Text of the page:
Greatest books ever
The year 1925 was a golden moment in literary history. Ernest Hemingway’s first book, In Our Time, Virginia Woolf’s Mrs Dalloway and F Scott Fitzgerald’s The Great Gatsby were all published that year. As were Gertrude Stein’s The Making of Americans, John Dos Passos’ Manhattan Transfer, Theodore Dreiser’s An American Tragedy and Sinclair Lewis’s Arrowsmith, among others. In fact, 1925 may well be literature’s greatest year.
But how could one even go about determining the finest 12 months in publishing history? Well, first, by searching for a cluster of landmark books: debut books or major masterpieces published that year. Next, by evaluating their lasting impact: do these books continue to enthrall readers and explore our human dilemmas and joys in memorable ways? And then by asking: did the books published in this year alter the course of literature? Did they influence literary form or content, or introduce key stylistic innovations?
Books that came out in 1862, for instance, included Dostoevsky’s House of the Dead, Victor Hugo’s Les Misérables and Turgenev’s Fathers and Sons. But Gustave Flaubert’s novel of that year, Sallambo, set in Carthage during the 3rd Century BC, was no match for Madame Bovary. George Eliot’s historical novel Romola and Anthony Trollope’s Orley Farm were also disappointments.
The year 1899 is another contender for literature’s best. Kate Chopin’s seminal work The Awakening was published then, as was Frank Norris’s McTeague and two Joseph Conrad classics – Heart of Darkness and Lord Jim (serialised in Blackwood’s Magazine). But Tolstoy’s last novel Resurrection, published also in 1899, was more shaped by his religious and political ideals than a powerful sense of character; and Henry James’ The Awkward Age was a failed experiment – a novel written almost entirely in dialogue.
And in 1950 there were published books from Isaac Asimov (I, Robot), Ray Bradbury (The Martian Chronicles), Patricia Highsmith (Strangers on a Train), Doris Lessing (The Grass Is Singing) and CS Lewis (The Lion, the Witch and the Wardrobe). But other great fiction writers produced lesser works that year – Ernest Hemingway’s minor Across the River and into the Trees; Jack Kerouac’s The Town and the City, written under the influence of Thomas Wolfe; John Steinbeck’s poorly received play-in-novel-format Burning Bright and Evelyn Waugh’s only historical novel, the Empress Helena (Roman emperor Constantine’s Christian mother goes in search of relics of the Cross).
But 1925 brought something unique – a vibrant cultural outpouring, multiple landmark books and a paradigm shift in prose style. Literary work that year reflected a world in the aftermath of tremendous upheaval. The brutality of World War One, with some 16 million dead and 70 million mobilised to fight, had left its mark on the Lost Generation. In Mrs Dalloway, Virginia Woolf created the indelible shell-shocked veteran Septimus Smith, “with hazel eyes which had that look of apprehension in them which makes complete strangers apprehensive too. The world has raised its whip; where will it descend?”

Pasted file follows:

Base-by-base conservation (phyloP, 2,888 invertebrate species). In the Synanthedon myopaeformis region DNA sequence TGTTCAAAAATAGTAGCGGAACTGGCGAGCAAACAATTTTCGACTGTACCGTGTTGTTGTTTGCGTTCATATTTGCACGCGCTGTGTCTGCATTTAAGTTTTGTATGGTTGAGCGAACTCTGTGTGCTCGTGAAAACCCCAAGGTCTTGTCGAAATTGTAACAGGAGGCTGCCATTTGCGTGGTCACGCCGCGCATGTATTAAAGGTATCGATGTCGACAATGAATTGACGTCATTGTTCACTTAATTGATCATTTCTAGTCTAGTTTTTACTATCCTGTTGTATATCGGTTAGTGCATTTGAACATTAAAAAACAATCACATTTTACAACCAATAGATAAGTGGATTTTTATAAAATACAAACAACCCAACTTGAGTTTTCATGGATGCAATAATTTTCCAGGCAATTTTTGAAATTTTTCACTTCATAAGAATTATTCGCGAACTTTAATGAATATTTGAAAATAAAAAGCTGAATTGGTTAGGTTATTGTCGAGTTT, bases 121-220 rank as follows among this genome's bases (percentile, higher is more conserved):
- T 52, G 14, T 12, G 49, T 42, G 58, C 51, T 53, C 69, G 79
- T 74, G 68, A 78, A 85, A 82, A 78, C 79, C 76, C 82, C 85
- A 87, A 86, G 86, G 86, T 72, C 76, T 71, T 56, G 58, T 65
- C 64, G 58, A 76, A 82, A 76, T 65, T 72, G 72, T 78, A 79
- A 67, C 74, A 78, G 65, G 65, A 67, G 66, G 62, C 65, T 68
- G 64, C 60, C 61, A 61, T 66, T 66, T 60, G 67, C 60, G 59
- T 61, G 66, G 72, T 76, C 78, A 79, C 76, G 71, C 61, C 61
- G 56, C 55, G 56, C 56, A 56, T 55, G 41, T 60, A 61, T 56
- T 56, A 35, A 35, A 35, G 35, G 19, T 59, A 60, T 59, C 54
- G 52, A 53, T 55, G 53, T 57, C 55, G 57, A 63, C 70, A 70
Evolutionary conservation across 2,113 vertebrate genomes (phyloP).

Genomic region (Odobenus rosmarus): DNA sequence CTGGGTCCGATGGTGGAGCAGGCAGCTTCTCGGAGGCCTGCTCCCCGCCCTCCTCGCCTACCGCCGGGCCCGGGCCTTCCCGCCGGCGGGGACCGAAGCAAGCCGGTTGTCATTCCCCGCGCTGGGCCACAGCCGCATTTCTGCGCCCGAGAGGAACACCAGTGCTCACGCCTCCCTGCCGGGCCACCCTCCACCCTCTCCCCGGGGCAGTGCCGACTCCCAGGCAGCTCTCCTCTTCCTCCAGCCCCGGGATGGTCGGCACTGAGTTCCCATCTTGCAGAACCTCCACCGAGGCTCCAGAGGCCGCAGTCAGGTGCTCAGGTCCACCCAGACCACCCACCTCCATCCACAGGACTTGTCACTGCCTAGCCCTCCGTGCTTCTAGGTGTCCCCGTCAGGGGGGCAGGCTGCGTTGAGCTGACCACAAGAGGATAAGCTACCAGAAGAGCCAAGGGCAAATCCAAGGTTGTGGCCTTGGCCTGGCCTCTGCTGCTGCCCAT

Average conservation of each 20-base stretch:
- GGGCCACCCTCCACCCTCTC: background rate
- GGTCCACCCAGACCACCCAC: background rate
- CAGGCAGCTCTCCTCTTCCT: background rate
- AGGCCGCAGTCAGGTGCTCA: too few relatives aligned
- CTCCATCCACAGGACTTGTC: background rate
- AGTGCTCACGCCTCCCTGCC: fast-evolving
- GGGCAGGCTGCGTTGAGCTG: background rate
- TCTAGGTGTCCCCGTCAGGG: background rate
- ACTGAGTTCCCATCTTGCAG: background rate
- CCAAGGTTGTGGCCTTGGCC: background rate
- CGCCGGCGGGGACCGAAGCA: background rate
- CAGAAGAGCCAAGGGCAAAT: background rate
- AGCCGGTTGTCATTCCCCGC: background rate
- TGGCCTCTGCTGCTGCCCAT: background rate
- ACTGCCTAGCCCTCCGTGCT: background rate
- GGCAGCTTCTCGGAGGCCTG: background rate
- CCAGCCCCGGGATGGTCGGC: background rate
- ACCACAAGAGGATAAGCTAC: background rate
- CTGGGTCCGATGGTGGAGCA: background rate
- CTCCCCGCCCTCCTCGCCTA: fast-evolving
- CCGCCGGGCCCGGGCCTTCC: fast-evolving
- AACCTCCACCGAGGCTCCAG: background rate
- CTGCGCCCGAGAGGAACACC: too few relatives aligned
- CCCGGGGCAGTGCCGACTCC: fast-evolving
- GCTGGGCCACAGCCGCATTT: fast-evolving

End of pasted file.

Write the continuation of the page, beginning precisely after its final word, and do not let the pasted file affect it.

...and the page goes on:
The solid external world of the realists and naturalists was giving way to the shifting perceptions of the modernist ‘I’. Mrs Dalloway, which covers one day as Clarissa Dalloway prepares for a party – and Septimus Smith for his demise – is a landmark modernist novel. Its narrative is rooted in the flow of consciousness, with dreams, fantasies and vague perceptions gaining unprecedented expression. Woolf’s stylistic breakthrough reflected a changing perception of reality. Proust was also all the rage at this moment, as Scott Moncrieff’s translation of Remembrance of Things Past’s third volume was just out. Woolf admired Proust’s “astonishing vibration and saturation and intensification”.
The year 1925 also contributed to the culmination of Gertrude Stein’s career. She had moved to Paris in 1903 and established a Saturday evening salon that eventually included Ernest Hemingway, F Scott Fitzgerald, Sinclair Lewis, Ezra Pound and Sherwood Anderson, as well as artists Pablo Picasso and Henri Matisse. Stein responded to her immersion in the Parisian avant-garde by writing The Making of Americans, which was published in 1925, more than a decade after its completion. In over 900 pages of stream-of-consciousness, Stein tells of “the old people in a new world, the new people made out of the old, ” and describes an American “space of time that is filled always filled with moving”. Early critics like Edmund Wilson couldn’t finish Stein’s complex web of repetition, but she has been credited with foreshadowing postmodernism and making key stylistic breakthroughs, including using the continuous present and a nearly musical word choice. As Anderson put it: “For me, the work of Gertrude Stein consists in a rebuilding, an entirely new recasting of life, in the city of words.”